Introduction People have different ways of interpreting the events they come across in their daily life. School and family circumstances, encounters at the workplaces, clubs, religions, friends, society, and occupations influence most of the interpretations. Employment is one of the elements that influence people’s life.Advertising We will write a custom case study sample on Unitarist and Pluralist Managerial Perspectives specifically for you for only $16.05 $11/page Learn More Hence, management and nature of employment are some of the issues that trigger heated debates. Most of these debates are based on principles and postulations that people use as reference points, a theoretical device first used by Alan Fox in 1974 as a way of explaining how people hold different opinions towards various issues. It is possible for two people to look at a common issue but interpret it in two different ways. People have two different perspectives of interpretin g managerial practices that take place at workplaces. The two perspectives are unitarist and pluralist perspectives. The unitarist perspective holds that workplace conflicts are avoidable. According to unitarists, managers may avoid workplace conflicts by bringing all the stakeholders together and making sure that an organisation is managed from a single source of power. On the other hand, pluralists hold that workplace conflicts are inevitable. According to pluralists, managers ought to convert the conflict into profitable initiative rather than criticising it. This paper aims at analysing the unitarist and pluralist managerial perspectives. Besides, the writer will decide on the best perspective based on the findings of the analysis. Unitarism Unitarists base their arguments on postulations that workplace conflict is an avoidable feature of relationships between employees and their managers. They claim that as long as managers continue interacting with employees, they are likely t o quarrel.Advertising Looking for case study on business economics? Let's see if we can help you! Get your first paper with 15% OFF Learn More According to unitarists, both managers and employees share a common interest of making sure that their organisation grows steadily, and thus when a crisis occurs within the organisation, it would not lead to insolvency of the organisation (Ross Bamber 2009). Hence, the conflict that emerges between the parties is a result of personality muddle, poor communication, poor promotion practices, or inappropriate recruitment. Unitarists hold that to avoid such conflicts, the management team ought to identify the actions that might lead to conflicts and avoid implementing them. The management has the duty to conduct a free and fair promotion and recruitment exercise, come up with quality communication systems that are capable of showing the employees where their interests fall, and deal with people susceptible to personality disorders (Bacon Blyton 2007). Unitarists position on employee management draws from a number of theories. One of the theories is the theory of scientific management devised by Taylor (Ross Bamber 2009). The theory holds that for managers to come up with productive employee management strategies, they have to start by assuming that the employees are likely to avoid work whenever they get a chance, they have limited knowledge about the work, and are prone to pursuing personal interests. Therefore, to address these problems, the managers ought to come up with rigid and direct mechanisms that would help to control all the activities the employees undertake. The management has the duty to portray rational leadership during the recruitment process and when instructing employees. According to the unitarists, organisations ought to have a single source of authority. All instructions ought to come from the management team (Ross Bamber 2009). Managers are supposed to treat employees in a manner th at tries to suppress internal conflict over power by ensuring that it does not allocate powers to individual employees.Advertising We will write a custom case study sample on Unitarist and Pluralist Managerial Perspectives specifically for you for only $16.05 $11/page Learn More Another theory from which unitarists draw their position regarding employee management is the human relations theory. They believe that for an organisation to curb organisational tension, it has to make sure that it establishes a working environment that promotes self-fulfilment. Workers are qualitatively different from all other elements of production (Ross Bamber 2009). Therefore, whenever workers are deprived the opportunity to make decisions in the organisation, the unitarists believe that they will definitely look for ways to resist the management system that enforces these conditions. Organisations need to handle their employees with great care since they are the most cri tical resource in production. The management has the duty to design workplace relations in ways that promote self-satisfaction within the employees. The managers need to understand that the employees have the right to present their opinions on how they would like to be governed (Bacon Blyton 2007). Moreover, they are required to work on employee development as a way to show that they are committed to improving the wellbeing of all employees. In whichever way, the ultimate goal of this managerial approach is to curb internal conflicts by promoting self-satisfaction through involving the employees in running the organisation. Unitarists do not believe in the role of trade unions in the organisations (Dzimbiri 2008). According to them, trade unions are illegal interruptions to management objectives. Trade unions tend to neutralise the power of organisational leaders in making all the crucial decisions in an organisation. They champion for the employees’ interests and makes sure that leaders address the interests. In a way, there appears to be a second source of authority within an organisation.Advertising Looking for case study on business economics? Let's see if we can help you! Get your first paper with 15% OFF Learn More Unitarists believe that this second source of authority, which is the trade union, is to blame for tension that arises between employees and managers. They make it hard for an organisation to solve internal differences harmoniously. Apart from the scientific management and the human relations theories, the Unitarists draw their inspirations from the human resource management theory. The management theory holds that, for an organisation to surmount tension it has to foster a psychological contract rooted on cooperation. Unitarists believe that the forces that bring together the managers and the employees are much stronger than the forces that draw them apart (Ross Bamber 2009). Hence, the management ought to work on the forces that unite it with the employees by establishing a working environment that promotes autonomy. The management needs to treat the issue of workplace relations as a hole. In a bid to encourage cooperation between the management and employees, the management need s to create a corporate culture that brings parties together, use an insidious and strong leadership style, and have a clear revelation of the organisational goals. Workplace social classes are a major hindrance to organisational success. They lead to the breakdown of communication across the different departments. Besides, the social classes lead to regular conflicts due to contradicting interests (Bacon Blyton 2007). Unitarists maintain that for an organisation to succeed, it has to have a management system that discourages establishment of social classes, establishes open communication, and champions for the interests of all parties to the organisation. Such a system is achievable by encouraging teamwork within the organisation. Teamwork promotes cooperation between employees, therefore, avoiding chances of conflict of interest. Besides teamwork, conducting employee performance appraisal would go a long way to encourage cooperation between employees. Pluralism Pluralists hold th at conflicts at workplaces are inevitable, which contradicts the unitarists’ position who believes that it is possible for institutions to circumvent conflict at workplaces. Pluralists perceive business organisations as intricate social constructions that comprise of groups of people with conflicting interests. Employees and the management form part of these groups (Giles 1998). Based on the nature of the organisation’s system, employees and management are seen to pledge to different objectives and values. Based on this perspective, pluralists believe that it is hard to do away with different sources of power within a business institution. For this reason, organisations cannot overcome conflicts. By acknowledging that organisations are incapable of overcoming conflicts, the pluralists consider conflict to be of significant benefit to an organisation (Giles 1998). It acts as the conduit through which employees present their problems. Moreover, they posit that whenever t he management senses that conflict might erupt in an organisation, they work towards coming up with innovative methods that would turn the conflict into a productive initiative. Pluralists assert that learning that trade unions and shop stewards are likely to cause trouble in an organisation leaves the management at a better position to address the issues of employee relations in a holistic manner. Incidentally, workplace conflict does not only help the management to come up with strategies for institutionalising employment regulations but to also promote a level ground for all parties since employees are able to stand their ground when negotiating on contract terms (Bacon Storey 2000). This assertion underlines the reason why pluralists advocate for trade unions to act on behalf of the employees when bargaining for stable working conditions. Pluralists draw their inspirations from the systems theory devised by Dunlop in 1958. The theory treats industrial relations as constituents of a wider social system (Kessler Purcell 2003). They believe that for an organisation to succeed there has to be numerous leaders or lines of command to make sure that one leader does not pursue personal interests at the expense of others. Unlike the unitarists who do not see the role of trade unions in organisations, pluralists believe that trade unions play a significant role in bringing sanity into an organisation. According to pluralists, organisations are more susceptible to conflicts than harmony. Hence, it is illogical to claim that trade unions are the root cause of conflict witnessed in organisations (Kessler Purcell 2003). The pluralist theory holds that the workplaces are made up of different sets of attitudes, values, behaviours, and beliefs. Hence, it is hard for any organisation to bring all the stakeholders together and share common interests and values (Kessler Purcell 2003). For the management to bring the employees together, it requires to go through the heavy task of convincing them on the need for coming together. Since the different employees have different interests, the management ought not to run away from conflicts. Instead, it needs to embrace workplace conflicts and look for ways to turn the conflicts into productive undertakings. Pluralists call upon the management to institute industrial relations and select skilled personnel to advice it on how to address industrial matters, rather than intimidating the trade union’s personnel. Pluralists maintain that the management has the duty to promote pluralism and give all parties in the organisation an opportunity to participate in making decisions on matters affecting the organisation (Ackers 2002). In a bid to achieve this goal, managers ought to understand that employees are not the cause of conflict witnessed in organisations, but they show the diversity in industrial relations. Therefore, to harness this diversity and use it productively, managers need to embrace conflictin g opinions. The opinions might be rich in novel operation methods, therefore, helping the organisation to grow its performance. A pluralistic managerial perspective occasionally embraces a balancing archetype. Pluralists view business organisations as plural societies that hold numerous related but separate goals and interests, which the managers ought to establish some form of equilibrium to maintain them. In case one of the interests dominates the others, an organisation is likely to face a crisis (Ackers 2002). Pluralists emphasise on the need for striking an even-handed balance between the different interests in a business organisation to circumvent negative results. Overlooking some interests and addressing others might lead to the demoralisation of employees whose interests are overlooked. Such employees would stop being productive subjecting the organisation to retarded growth (Ackers 2002). In a bid to ensure that all employees commit themselves to organisational goal, plura lists claim that management and employees need to compromise on some of their interests to reach a common ground where they would be able to work on the interests that are feasible and within the organisation’s budget. According to the pluralist managerial perspective, the management can and should play a central role in coming up with minimum standards and designing other policies to rectify the imbalance in the bargaining power and foster equity. Employment is not enough (Singh Loncar 2010). Managers ought to ensure that employees enjoy quality working conditions and employment security. Besides, pluralists maintain that the management needs to address both work and non-work related needs of their employees. It needs to give employees the power to make decisions at their workplaces, which would facilitate in avoiding conflicts, as employees would agree with their colleagues on policies to adopt. The pluralistic approach does not view the role of managers as to implement or ganisational policies. Instead, it views managers as the link between the organisation and the employees (Singh Loncar 2010). Rather than imposing policies on employees, managers are supposed to help in reconciling the competing parties within an organisation. Besides, they are supposed to help in aligning the employee interests with the organisational goals. The best perspective The assumption that workplace conflict is avoidable, as the unitarists believe is not true. Unitarists teach that organisations need to have a common interest and a single focus of loyalty. Nevertheless, this scenario is not the reality in many organisations. Different employees and organisational leaders hold different opinions and have competing interests (Gennard Judge 2002). Consequently, it is hard for any organisation to circumvent workplace conflicts. Since it is hard for organisational leaders to do away with competition within the organisation, they need to look for ways of exploiting the competi tion in a profitable way. The pluralist managerial perspective offers the best solution for dealing with contemporary organisations. In the modern organisations, the workforce comprises of people with different cultural backgrounds. This diversity makes it hard for employees to share common interests. In a bid to achieve organisational growth, the management has to have knowledge on how to motivate the diverse workforce. Besides, it has to have clear knowledge of the diverse interests held by the workforce and work on modalities to harmonise them. Unitarists claim that trade unions are the main cause of conflict in organisations and that to avoid conflicts; organisations need to eliminate trade unions. However, trade unions are not accountable for workplace conflicts. Actually, conflict is endemic within the workplaces. Most of the modern organisations do not have trade unions (Abbott 2006). Nonetheless, the organisations still witness workplace conflicts between the different group s of employees or within the management team. The managers ought to go by the saying â€Å"if you cannot beat them, join them†. Rather than trying to curb workplace conflict, which is hard to do away with, organisational leaders ought to bring back sanity by sharing the control of the organisation. Unitarists believe that using a single source of power might help to curb conflict, which may apply for small institutions (Abbott 2006). However, for bigger organisations, it is hard for the management team to use a single source of power, which underlines why organisations are working to remove the hierarchy that exists in their administration structure. The hierarchy not only leads to conflict, but also delays in the implementation of organisational policies. Therefore, pluralists offer the best solution to workplace conflicts, which is to share control of organisation between several leaders who would work on the various interests to reach at a common agreement with all the sta keholders. A single leader cannot manage to address all the employee demands and might end up enforcing his or her ideas, therefore, amplifying the conflict (Abbott 2006). The employer-employee relations can be said to have two crucial but different features. These features are the managerial relations and the market relations. The market relations entail the terms and conditions of employee recruitment and are economic in nature. The managerial relations are the most crucial in an organisation as they determine its success. One of the aspects of managerial relations is the collective bargaining (Bacon Blyton 2007). This aspect relates with the argument about the importance of trade unions in organisations. Organisations do not have time to get the opinion of every employee. Hence, trade unions would facilitate to gather the opinion of the employees and bring them on the table for the organisation to make decisive decisions. The pluralist managerial perspective advocates for collec tive bargaining, which is a valuable approach in organisation management. Collective bargaining offers a platform where all parties participate in a democratic decision-making process. In return, it motivates employees since they feel empowered (Bacon Blyton 2007). Contemporarily, employee empowerment is one of the strategies used in unleashing the employees’ potential. In an environment where employees have to wait for commands from their leaders (like the one unitarists advocate for), they get demoralised and fail to commit themselves (Schmidt 2009). In such an instance, employees only work because they need money and they leave the organisation upon getting the first chance. The pluralist managerial perspective promotes a working environment that empowers employees giving them a chance to make decisions on matters affecting their organisation. This aspect arouses the feeling of co-ownership of the organisation in employees, and thus they commit to enhancing its growth. An organisation that use pluralist managerial approach is likely to cut down on operations cost with respect to employee turnover (Schmidt 2009). Since the approach empowers the employees, they feel comfortable and they commit themselves to organisational goals. Workplace conflict, if managed effectively, would promote innovativeness in an organisation, which underlines the reason why pluralists advocate for the management to manage the conflict but not rebuke and criticise it. In case of workplace conflict, bringing together all the stakeholders would help an organisation identify the underlying challenges and tensions. In return, the management would be able to come up with measures to mitigate their potential effects or address them before they happen (Bacon Blyton 2007). In a unitarist managerial approach, the management would be caught unprepared by challenges posed by workplace conflict. The approach believes that it is possible to do away with workplace conflicts. However, the strategies it gives appear more intimidating to employees. Therefore, instead of solving the conflicts, the strategies postpone them only to erupt at a time when the organisation is not prepared. On the other hand, the pluralist perspective employs conflict management strategies to address the challenges a conflict poses. It brings together all the parties involved in the conflict and helps them to come up with a consensus (Kessler Purcell 2003). For the modern organisations to prosper, they need to exploit the skills their diverse workforce possesses. Currently, organisations employ people with diverse cultural backgrounds. If these diverse cultures are brought together, they might help an organisation to come up with quality managerial practices, which can be achieved if an organisation accepts to accommodate a wide range of employee relations policies (Gennard Judge 2002). A Unitarist managerial perspective would not accommodate a range of policies since the system advocate fo r a single source of power. Embracing numerous policies would imply having numerous sources of power or a wide range of options to select from, which might lead to conflicts. Conversely, the pluralist managerial approach would accommodate for a range of employee relations policies. The approach acknowledges the potential benefits of workplace conflicts. Therefore, it would not mind to embrace the numerous policies even though they might lead to conflict within the diverse workforce. By bringing together the diverse experiences, an organisation would have a better chance of incorporating novel functions in its management practice thus improving its performance. Integrating the sentiments of every employee into the organisational goals would go a long way to curb workplace conflicts. This aspect underlines why the unitarist managerial perspective calls for common interests among the employees. Nevertheless, the perspective does not advice on how managers can come up with mutual intere sts or how to share mutual interests across the business institution. Storey (2000) posits, â€Å"Unitarism does not provide any guidelines for human resource, so that it can pursue unitarism effectively† (p.12). Individuals supporting unitarism perspective assume that employees are mature enough to reach conclusive decisions on how to integrate organisational and personal interests. This assumption makes the perspective weak, since it is hard for individuals with differing opinions to come up with an agreement without following a particular guideline. The pluralist perspective understands this aspect and that is why it advocates for collective bargaining as the alternative method to help in bringing the personal and organisational interests together. Unitarist managerial perspective holds that workplace conflicts are avoidable. Nevertheless, the unitarists fail to understand that employers are the root cause of the conflict. The unitarists advocate for employers to have abso lute powers in running the organisation. They do not realise that by granting the employers absolute powers, they exert unnecessary pressure on employees, which triggers the conflict. Instead of employees participating in the decision-making process, the employers force them to embrace the decisions made by the management even if they affect their rights and interests. In the end, the employees end up resisting the decisions leading to conflicts. For the organisation to curb conflicts, it has to ensure that all stakeholders take part in the decision-making process. Hence, only the pluralist managerial perspective can address workplace conflict, which is an inevitable phenomenon. Conclusion Managers follow different reference points when executing their management exercises. Two of such reference points are the unitarist and the pluralist managerial perspectives. The two perspectives have different opinions regarding organisational management. Unitarist holds that workplace conflict is avoidable. Therefore, the unitarist perspective calls for the establishment of a single source of power and integration of organisational and employee interests. They believe that workplace conflicts come because of different employee interests. Moreover, unitarists believe that employees do not need having trade unions, as the unions add to workplace conflicts. On the other hand, pluralist managerial perspective holds that workplace conflicts are inevitable. According to pluralists, it is hard for organisations to curb workplace conflicts. Therefore, the organisational management team needs to look for the opportunities that might help it to use the emerging conflicts to boost organisational growth. Pluralists view workplace conflicts in a positive dimension. They believe that the conflicts help the management to unravel the underlying tensions, therefore, helping them to come up with measures to mitigate them. Between the two perspectives, pluralist managerial perspective is th e better. The perspective acknowledges that it is hard for an organisation to overcome workplace conflicts and it gives a method of embracing the conflict in a productive way. Reference List Abbott, K 2006, ‘A review of employment relations theories and their application’,  Problems and Perspectives in Management, vol. 1 no.1, pp. 187-198. Ackers, P 2002, ‘Reframing Employment Relations: The case for neo-pluralism’,  Industrial Relations Journal, vol. 33 no. 1, pp. 2–19. Bacon, N Blyton, P 2007, ‘Conflict for Mutual Gains?’ Journal of Management  Studies, vol. 44 no. 5, pp. 814-834. Bacon, N Storey, J 2000, ‘New employee relations strategies in Britain: Towards individualism or partnership?’ British Journal of Industrial Relations, vol. 38 no. 3, pp. 407-428. Dzimbiri, L 2008, Industrial relations in a developing society: The case of colonial,  independent one-party and multiparty Malawi, Cuvillier Verlag, Germany. Gennard, J Judge, G 2002, Employee Relations, 3rd edn, Institute of Personnel and Development, Wimbledon. Giles, A 1998, Theories and concepts in comparative industrial relations, University of South Carolina Press, South Carolina. Kessler, I Purcell, J 2003, Industrial Relations: Theory And Practice, Blackwell Publishing, Oxford. Ross, P Bamber, G 2009, ‘Strategic choices in pluralist and unitarist employment relations regimes: A study of Australian telecommunications’, Industrial Labour  Relations Review, vol. 63 no. 1, pp. 24-41. Schmidt, S 2009, ‘Employee demographics and job training satisfaction: The relationship between dimensions of diversity and satisfaction with job training’,  Human Resource Development International, vol. 12 no. 3, pp. 297-312. Singh, P Loncar, N 2010, ‘Pay satisfaction, job satisfaction, and turnover intent’,  Industrial Relations, vol. 65 no. 3, pp. 470-490. Storey, J 2000, The Realities of Human Resou rce Management: Managing The  Employment Relationship, Open University Press, Buckingham. This case study on Unitarist and Pluralist Managerial Perspectives was written and submitted by user Aubrianna Mccarthy to help you with your own studies. You are free to use it for research and reference purposes in order to write your own paper; however, you must cite it accordingly. You can donate your paper here.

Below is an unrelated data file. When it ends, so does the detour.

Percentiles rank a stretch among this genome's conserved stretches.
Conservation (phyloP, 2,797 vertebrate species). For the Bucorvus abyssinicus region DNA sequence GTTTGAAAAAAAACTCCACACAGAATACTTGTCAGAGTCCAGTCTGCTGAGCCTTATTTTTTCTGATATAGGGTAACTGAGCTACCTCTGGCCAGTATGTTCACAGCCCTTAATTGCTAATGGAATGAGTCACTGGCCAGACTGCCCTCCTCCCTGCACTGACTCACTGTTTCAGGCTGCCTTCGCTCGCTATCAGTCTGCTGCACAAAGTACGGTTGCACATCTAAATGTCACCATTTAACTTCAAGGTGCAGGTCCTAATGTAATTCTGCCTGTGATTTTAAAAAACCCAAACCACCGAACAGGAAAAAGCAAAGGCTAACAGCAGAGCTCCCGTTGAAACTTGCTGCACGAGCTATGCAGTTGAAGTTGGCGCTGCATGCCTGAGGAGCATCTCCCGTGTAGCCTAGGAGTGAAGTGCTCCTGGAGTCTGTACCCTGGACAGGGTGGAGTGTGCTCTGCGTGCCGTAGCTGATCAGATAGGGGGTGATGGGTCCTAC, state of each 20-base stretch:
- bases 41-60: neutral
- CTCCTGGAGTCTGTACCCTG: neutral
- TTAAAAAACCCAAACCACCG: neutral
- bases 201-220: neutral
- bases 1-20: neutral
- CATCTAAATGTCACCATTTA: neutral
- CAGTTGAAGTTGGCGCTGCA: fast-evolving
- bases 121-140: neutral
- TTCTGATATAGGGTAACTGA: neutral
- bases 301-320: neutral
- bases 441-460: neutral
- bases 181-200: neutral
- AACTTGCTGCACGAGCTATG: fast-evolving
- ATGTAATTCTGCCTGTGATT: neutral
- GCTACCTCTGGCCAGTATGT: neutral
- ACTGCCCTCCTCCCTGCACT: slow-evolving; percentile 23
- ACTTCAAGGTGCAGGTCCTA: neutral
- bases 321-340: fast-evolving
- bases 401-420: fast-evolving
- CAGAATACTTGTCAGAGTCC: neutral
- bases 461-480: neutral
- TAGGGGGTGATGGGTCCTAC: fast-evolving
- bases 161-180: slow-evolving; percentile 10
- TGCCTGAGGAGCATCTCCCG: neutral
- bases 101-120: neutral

Wednesday, March 18, 2020